Film Treatment: Orpheus Inc

By Whitehead, Peter | Framework, Spring 2011 | Go to article overview

Film Treatment: Orpheus Inc


Whitehead, Peter, Framework


Orpheus Inc. was a project that Peter Whitehead developed and proposed as a fi lm vehicle for Mick Jagger and Marianne Faithfull. Written between 1967 and 1968, the treatment gained support from producer Sam Spiegel who, after seeing Tonite Let's All Make Love in London at the Academy cinema in 1967, was keen to involve Whitehead in feature fi lm production. The intended fi lm is a reinvention of the Orpheus myth focused on the contemporary sound recording industry. As well as highlighting Whitehead's abiding interest in ancient myth, it also expresses an additional motif central to much of his work; the tension between mediated and "authentic" communication. In terms of plot and tone, Orpheus Inc. evokes the paranoia and technocracy of Godard's Alphaville (1965), the ontological breakdown depicted in Antonioni's Blow- Up (IT/UK, 1967), and the restriction of cultural consumption seen in Truffaut's Fahrenheit 451 (UK, 1966). With its pre sen ta tion of a dystopian atmosphere and music fetishism, it also looks forward to elements of Kubrick's A Clockwork Orange (US/UK, 1971).

Orpheus Incorporated is an American corporation with a large organisation in En gland. Its concern is profi t from the mass media, which involves power over the mass media. Thus it has many off- shoots: agencies for actors and singers and musicians, sound recording and fi lm and advertising companies, tele vi sion production and printing and press concerns, and particularly a musical publishing and recording venture named Young Orpheus Inc.

The controller of Orpheus Incorporated, who is referred to by everyone as Mr. Orpheus, is never seen. His distorted voice is heard over the telephone, Dictaphone, telex, radio and all other methods of communication.

MICK is a fast- rising executive in Young Orpheus Inc. who calls his boss the Supreme Sound Mixer. He has an intuitive knack for feeling the pulse of the culture of the young and for creating the sound, words and images that quicken the beat of that pulse. He manages the affairs, recordings, happenings and fi nances of music and sound groups, having chosen early on the Management side instead of developing his own talents. He is fascinated by the mechanics of the trade, the machines for amplifying, recording, distorting the sound, the ways of fi xing audiences, doing the deals, and manipulating the charts.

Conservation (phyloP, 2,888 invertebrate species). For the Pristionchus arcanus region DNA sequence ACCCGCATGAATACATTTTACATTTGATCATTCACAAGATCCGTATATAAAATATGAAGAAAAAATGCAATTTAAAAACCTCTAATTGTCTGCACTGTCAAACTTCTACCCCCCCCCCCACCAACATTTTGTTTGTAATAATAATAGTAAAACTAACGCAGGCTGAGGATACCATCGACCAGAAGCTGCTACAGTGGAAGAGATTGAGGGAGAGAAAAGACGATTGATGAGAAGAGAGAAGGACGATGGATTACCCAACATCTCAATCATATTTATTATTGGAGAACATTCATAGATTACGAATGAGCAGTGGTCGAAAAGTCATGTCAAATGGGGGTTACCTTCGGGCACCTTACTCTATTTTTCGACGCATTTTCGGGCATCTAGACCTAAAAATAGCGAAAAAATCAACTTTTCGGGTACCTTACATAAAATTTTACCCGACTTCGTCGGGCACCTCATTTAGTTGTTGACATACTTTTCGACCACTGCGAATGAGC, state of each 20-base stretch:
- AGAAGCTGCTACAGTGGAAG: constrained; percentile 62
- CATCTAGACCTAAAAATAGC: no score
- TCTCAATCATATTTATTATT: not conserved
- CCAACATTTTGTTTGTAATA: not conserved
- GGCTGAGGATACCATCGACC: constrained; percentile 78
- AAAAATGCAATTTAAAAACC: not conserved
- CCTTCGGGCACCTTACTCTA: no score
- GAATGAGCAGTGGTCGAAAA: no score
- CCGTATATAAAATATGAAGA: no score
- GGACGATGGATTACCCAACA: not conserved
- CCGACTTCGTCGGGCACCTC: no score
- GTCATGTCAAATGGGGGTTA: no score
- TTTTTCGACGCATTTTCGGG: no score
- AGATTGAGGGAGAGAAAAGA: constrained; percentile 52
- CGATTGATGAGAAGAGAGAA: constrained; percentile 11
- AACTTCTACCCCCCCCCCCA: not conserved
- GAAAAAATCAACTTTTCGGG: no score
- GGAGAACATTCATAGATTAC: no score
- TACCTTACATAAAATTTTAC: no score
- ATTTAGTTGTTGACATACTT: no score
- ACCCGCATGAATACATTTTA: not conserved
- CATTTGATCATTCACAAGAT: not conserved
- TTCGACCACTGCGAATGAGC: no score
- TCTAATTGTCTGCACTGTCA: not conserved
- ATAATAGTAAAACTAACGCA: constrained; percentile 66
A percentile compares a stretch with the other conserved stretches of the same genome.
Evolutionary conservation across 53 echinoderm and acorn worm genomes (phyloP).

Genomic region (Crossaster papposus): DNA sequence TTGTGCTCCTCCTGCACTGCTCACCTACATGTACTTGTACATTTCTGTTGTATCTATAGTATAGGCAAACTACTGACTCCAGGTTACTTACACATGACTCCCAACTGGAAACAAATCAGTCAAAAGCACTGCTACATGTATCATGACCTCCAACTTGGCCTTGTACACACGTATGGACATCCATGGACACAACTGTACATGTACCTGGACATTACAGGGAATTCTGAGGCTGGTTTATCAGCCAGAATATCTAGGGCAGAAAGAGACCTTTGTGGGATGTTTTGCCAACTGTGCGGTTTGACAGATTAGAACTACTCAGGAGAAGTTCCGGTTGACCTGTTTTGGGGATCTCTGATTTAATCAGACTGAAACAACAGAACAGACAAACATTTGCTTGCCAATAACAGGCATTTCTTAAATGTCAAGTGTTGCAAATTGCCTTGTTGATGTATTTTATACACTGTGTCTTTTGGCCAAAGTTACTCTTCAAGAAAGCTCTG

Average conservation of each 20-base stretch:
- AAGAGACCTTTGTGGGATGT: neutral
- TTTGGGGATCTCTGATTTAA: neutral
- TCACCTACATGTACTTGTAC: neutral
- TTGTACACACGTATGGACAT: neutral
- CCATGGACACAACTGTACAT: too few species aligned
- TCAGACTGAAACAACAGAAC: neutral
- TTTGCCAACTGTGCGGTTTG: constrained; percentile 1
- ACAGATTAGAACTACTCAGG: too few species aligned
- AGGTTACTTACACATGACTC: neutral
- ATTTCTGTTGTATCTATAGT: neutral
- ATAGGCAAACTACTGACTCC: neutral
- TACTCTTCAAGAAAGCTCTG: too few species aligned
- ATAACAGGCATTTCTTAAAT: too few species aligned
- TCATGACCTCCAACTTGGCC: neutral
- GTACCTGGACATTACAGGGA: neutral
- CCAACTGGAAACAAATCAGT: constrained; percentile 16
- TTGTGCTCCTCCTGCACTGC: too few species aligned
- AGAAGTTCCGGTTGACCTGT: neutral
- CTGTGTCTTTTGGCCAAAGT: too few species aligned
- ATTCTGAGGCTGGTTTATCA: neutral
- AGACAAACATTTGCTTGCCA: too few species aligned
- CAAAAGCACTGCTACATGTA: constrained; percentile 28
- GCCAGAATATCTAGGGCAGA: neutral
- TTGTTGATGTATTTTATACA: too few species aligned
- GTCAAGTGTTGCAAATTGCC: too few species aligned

MICK's love for creating the sound of the young people is quite genuine, although the resulting music is becoming less and less human. Composers are replaced by scientists- voices and lyrics are used less and less in favour of total sound. Highly sophisticated computer research carried on by Orpheus Inc. dictates the electronic noises, the harmonics and programmed emotions which will infallibly satisfy the young audience, as well as make them pay for the rec ords to go to the top of the charts.

MICK has the usual trappings of the rich executive, the Rolls coupé, the luxurious apartment, the expensive girl STELLA- all of which at fi rst he seems to take for granted and enjoy. STELLA also works for Orpheus Inc. and claims to know Mr. Orpheus personally, although her descriptions of him are contradictory. He seems not so much a person as the aggregate of all those people representing themselves on his behalf, sent out by him on innumerable missions, always obscuring his real identity.

MICK starts to get restless and grows more and more dissatisfi ed with his work and his private life. His old friends accuse him of selling out, always acting as if he was himself a machine- man within Orpheus Inc., so he starts to treat them according to their expectations of him. Yet he takes reactionary steps in private to prove to himself that he is still a simple being at heart. He still yearns for the chance when he will fulfi ll his lost ambitions to be creative himself. He quietly and secretly takes up playing his guitar again, improvising some tunes. He decides to write and sing a gentle, lyrical ballad which is uncluttered by all the trappings and special effects of Orpheus Inc. …

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